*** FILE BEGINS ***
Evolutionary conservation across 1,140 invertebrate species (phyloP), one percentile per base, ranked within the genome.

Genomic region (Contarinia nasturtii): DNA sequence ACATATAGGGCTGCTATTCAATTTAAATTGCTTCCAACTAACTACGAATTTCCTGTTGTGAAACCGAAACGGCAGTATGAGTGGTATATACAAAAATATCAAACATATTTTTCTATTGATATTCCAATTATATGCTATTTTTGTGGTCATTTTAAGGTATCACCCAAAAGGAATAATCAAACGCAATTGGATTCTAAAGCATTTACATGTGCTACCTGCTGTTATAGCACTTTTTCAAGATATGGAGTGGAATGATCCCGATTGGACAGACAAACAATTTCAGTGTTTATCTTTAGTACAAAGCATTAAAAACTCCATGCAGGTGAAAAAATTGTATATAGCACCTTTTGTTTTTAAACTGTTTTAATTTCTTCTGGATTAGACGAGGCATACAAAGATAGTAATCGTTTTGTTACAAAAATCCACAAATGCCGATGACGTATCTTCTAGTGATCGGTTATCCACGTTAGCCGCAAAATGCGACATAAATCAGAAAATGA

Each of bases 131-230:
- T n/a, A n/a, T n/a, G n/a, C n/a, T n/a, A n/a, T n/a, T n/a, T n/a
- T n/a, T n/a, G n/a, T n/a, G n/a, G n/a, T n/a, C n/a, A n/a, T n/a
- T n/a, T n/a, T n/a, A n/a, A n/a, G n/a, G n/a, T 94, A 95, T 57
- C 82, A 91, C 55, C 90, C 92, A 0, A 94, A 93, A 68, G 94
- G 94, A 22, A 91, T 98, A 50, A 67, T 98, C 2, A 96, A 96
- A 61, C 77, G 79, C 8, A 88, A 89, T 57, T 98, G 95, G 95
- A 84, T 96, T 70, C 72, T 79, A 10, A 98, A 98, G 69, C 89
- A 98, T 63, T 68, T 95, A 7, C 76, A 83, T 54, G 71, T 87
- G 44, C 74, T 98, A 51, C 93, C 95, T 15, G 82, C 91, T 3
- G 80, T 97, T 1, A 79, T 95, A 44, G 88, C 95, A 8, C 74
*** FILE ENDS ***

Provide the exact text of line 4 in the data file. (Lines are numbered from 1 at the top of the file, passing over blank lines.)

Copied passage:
- T n/a, A n/a, T n/a, G n/a, C n/a, T n/a, A n/a, T n/a, T n/a, T n/a